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Marketers on TV

Russell Parsons, Editor, Marketing Week, gives his take on a collection of case studies gathered by Thinkbox and The Marketing Society

The booklet is by marketers for marketers and is designed to inspire innovative and perhaps unexpected uses of TV advertising.

As everybody reading this will know, the job of marketing is a mix of goals, strategy, objectives and tactics. 

Those marketers that have a clear understanding of what it is they want to achieve are better placed to determine the right approach. The marketers that unambiguously define what good looks like are better placed to choose the right tools to execute their strategy and achieve their goals. 

The case studies in this booklet provide valuable lessons in setting and delivering strategy according to business needs. They also offer insight into television’s versatility in delivering a variety of strategic objectives across multiple vertical sectors. 


For example, Age UK wanted to increase awareness of its work and bolster volunteer numbers by increasing the emotional engagement Britons’ had with it and the challenges of those it helped. Through partnerships with John Lewis and Channel 4’s Gogglebox it was able to tell meaningful stories that delivered impressive uplifts in awareness and volunteer numbers. 

Elsewhere, Yorkshire Tea wanted to grow share the only way you can in a declining market – stealing sales from rivals. The brand did so by positioning itself against rivals with TV ads showing iconic Yorkshiremen and women going the extra mile to ensure its tea was as good as it could be. Unlike the competition, this brand “do things proper”. The campaign led to a spike in sales and a jump to second place in a market that continues to head south. 

Meanwhile, Nationwide Building Society wanted to increase the loyalty of its customers by offering a view of the bank that was more than a provider of functional, if essential, products and services, at the same time as finding new ways to underline how it is different from banks. The “Voices” series of ads, which saw spoken word poets offering their take on universal issues such as home, friendship, family and loyalty. Measures to determine brand differentiation, trust and affinity all increased, as did the value of existing members.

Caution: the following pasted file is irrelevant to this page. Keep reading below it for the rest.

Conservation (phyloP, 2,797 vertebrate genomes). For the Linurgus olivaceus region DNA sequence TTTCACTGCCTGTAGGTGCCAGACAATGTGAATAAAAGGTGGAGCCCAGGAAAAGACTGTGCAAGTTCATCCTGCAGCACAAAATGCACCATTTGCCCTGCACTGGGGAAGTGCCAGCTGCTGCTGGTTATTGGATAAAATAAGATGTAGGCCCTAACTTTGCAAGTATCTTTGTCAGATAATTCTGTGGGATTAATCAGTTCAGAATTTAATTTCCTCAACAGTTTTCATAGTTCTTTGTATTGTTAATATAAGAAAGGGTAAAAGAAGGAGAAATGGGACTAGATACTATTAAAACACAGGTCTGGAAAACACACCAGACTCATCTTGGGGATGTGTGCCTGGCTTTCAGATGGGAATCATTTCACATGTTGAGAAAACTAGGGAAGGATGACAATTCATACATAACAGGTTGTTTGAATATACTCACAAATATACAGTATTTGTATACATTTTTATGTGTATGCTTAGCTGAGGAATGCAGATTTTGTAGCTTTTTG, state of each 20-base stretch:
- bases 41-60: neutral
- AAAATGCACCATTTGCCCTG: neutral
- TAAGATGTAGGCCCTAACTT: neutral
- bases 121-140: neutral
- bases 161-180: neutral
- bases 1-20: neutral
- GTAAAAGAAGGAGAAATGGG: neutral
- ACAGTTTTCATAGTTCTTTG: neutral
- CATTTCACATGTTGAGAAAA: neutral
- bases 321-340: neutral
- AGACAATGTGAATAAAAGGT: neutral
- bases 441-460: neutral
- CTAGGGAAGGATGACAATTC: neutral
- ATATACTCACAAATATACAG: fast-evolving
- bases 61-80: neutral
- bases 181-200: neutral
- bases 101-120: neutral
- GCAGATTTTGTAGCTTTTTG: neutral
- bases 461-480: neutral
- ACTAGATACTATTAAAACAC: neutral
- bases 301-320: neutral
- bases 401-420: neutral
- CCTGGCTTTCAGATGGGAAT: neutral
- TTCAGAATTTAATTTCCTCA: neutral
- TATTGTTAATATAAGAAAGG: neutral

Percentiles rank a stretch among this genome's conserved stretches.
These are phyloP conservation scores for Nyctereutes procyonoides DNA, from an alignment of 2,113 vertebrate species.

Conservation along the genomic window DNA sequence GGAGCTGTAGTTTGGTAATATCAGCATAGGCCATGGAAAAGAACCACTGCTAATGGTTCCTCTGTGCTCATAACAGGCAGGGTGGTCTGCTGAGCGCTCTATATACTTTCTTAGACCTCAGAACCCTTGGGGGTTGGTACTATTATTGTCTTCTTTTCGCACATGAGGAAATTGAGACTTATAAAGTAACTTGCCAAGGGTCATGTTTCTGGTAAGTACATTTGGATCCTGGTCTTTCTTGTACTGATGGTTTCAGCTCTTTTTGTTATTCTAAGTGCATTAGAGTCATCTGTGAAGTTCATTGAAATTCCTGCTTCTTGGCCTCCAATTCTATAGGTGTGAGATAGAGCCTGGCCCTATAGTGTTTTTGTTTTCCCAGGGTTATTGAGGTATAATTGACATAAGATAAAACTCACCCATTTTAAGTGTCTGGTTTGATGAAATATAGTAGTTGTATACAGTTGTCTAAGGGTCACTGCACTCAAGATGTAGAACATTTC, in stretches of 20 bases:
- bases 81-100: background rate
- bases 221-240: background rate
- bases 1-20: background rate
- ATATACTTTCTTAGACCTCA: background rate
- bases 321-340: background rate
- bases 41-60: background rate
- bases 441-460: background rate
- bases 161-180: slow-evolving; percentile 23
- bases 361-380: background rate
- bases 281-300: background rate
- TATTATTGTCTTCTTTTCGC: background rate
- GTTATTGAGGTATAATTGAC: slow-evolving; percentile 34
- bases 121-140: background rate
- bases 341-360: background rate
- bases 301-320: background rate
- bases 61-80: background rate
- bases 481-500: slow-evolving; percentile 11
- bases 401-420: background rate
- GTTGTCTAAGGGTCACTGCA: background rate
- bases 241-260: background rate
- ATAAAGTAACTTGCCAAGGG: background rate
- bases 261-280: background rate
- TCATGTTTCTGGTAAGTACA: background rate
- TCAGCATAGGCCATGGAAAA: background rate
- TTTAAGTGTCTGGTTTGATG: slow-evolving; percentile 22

These case studies and the others detailed show the value of setting goals, of strategy, of working out objectives. They also show how television as part of an integrated marketing communications campaign played an important tactical role in their success. 

Marketing effectiveness is the subject that has dominated most of my conversations with marketers in recent years. With the spectre of macro-economic uncertainty and digital disruption hanging over business, how to achieve meaningful success for your brand that will drive sustainable business growth over the long term, and achieve greater influence in your organisation, is a challenge anxious marketer are striving to meet.   

The cases presented in this report are excellent examples of marketing done well. They should help you in pursuit of your ultimate goal – adding value.   


By Russell Parsons, Editor, Marketing Week

For more information or to request a copy of this booklet, Marketers on TV, please contact [email protected]

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